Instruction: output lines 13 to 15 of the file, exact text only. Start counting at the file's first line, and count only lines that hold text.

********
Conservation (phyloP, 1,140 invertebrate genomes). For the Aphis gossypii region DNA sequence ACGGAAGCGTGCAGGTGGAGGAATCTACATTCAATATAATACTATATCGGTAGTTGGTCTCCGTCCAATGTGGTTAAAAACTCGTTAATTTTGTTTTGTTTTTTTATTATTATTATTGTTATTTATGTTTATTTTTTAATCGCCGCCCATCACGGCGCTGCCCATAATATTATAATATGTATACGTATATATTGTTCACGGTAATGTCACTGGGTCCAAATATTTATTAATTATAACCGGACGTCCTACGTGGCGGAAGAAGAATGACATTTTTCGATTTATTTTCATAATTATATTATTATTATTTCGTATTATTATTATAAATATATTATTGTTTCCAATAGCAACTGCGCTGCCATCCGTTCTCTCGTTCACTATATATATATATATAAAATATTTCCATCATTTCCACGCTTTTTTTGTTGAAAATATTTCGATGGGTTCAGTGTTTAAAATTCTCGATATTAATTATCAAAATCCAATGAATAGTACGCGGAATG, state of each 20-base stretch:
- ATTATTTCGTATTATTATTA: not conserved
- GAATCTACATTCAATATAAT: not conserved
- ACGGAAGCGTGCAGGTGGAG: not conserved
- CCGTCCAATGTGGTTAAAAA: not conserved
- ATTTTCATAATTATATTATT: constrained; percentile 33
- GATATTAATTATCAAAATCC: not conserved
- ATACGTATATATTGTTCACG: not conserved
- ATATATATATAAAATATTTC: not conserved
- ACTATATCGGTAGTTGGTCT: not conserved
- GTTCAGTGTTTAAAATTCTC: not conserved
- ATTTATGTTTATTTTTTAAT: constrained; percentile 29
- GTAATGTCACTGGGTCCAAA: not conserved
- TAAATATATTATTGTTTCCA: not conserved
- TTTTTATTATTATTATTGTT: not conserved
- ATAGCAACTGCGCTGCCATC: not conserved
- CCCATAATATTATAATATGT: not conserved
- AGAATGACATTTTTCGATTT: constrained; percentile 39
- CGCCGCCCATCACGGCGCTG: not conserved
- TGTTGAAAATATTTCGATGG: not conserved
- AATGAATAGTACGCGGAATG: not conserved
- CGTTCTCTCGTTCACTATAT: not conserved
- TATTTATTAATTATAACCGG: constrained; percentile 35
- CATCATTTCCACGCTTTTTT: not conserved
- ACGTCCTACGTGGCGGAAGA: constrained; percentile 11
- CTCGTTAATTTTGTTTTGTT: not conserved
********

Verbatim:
- GTAATGTCACTGGGTCCAAA: not conserved
- TAAATATATTATTGTTTCCA: not conserved
- TTTTTATTATTATTATTGTT: not conserved